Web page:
Fighting the Fear: Everyday Terror in the American Short Story Collection after 9/11 A Study of Jennifer Egan’s A Visit from the Goon Squad and Elizabeth Strout’s Olive Kitteridge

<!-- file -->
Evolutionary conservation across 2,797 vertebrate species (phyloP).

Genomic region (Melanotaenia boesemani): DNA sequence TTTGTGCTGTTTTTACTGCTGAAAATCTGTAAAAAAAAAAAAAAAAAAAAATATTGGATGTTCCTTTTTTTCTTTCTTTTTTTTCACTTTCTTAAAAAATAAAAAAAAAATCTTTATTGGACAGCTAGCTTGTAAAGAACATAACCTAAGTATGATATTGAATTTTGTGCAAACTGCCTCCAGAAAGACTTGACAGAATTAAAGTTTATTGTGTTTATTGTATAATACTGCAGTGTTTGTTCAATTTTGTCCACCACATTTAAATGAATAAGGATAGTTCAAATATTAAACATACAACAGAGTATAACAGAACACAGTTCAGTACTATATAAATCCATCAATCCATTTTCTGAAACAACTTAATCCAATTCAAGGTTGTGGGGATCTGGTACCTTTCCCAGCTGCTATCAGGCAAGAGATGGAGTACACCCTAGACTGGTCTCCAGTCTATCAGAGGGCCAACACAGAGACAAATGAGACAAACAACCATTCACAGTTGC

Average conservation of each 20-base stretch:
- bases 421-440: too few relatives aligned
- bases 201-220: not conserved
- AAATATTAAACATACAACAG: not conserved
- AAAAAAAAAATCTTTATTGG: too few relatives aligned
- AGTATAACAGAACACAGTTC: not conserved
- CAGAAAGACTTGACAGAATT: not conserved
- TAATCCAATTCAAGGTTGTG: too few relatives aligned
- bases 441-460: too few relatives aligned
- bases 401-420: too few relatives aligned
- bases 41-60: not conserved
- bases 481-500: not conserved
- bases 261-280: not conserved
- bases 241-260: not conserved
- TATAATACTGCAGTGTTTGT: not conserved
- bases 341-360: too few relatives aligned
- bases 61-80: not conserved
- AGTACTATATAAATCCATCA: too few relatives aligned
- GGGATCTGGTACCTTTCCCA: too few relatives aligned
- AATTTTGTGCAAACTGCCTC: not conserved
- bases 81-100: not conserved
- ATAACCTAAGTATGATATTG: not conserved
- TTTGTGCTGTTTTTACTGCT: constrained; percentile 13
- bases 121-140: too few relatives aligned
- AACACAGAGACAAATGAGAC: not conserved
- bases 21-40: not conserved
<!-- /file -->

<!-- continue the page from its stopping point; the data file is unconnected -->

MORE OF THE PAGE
Jennifer Egan’s A Visit from the Goon Squad and Elizabeth Strout’s Olive Kitteridge represent the emphatic force that can be created within a short story collection and each contain at their core what has become a fundamental aspect of American literature since September 2001: terror. In A Visit from the Goon Squad and Olive Kitteridge, characters feel and attempt to cope with terror in their everyday lives. Both Egan and Strout contextualize individual terror against the broader national and cultural form felt by the United States after the events of 9/11. The presence of the void left by the Twin Towers is a potent symbol of terror within each collection, paralleling the characters’ experiences with that of post-9/11 America while highlighting the existence of everyday terror and providing a lens for character self-reflection. This essay focusses on two categories of terror that figure into both collections, terror of the unknown and terror of being alone, and how strategies employed by Egan’s and Strout’s characters to cope with this terror correspond to the American public response to the wider terror instilled by 9/11.
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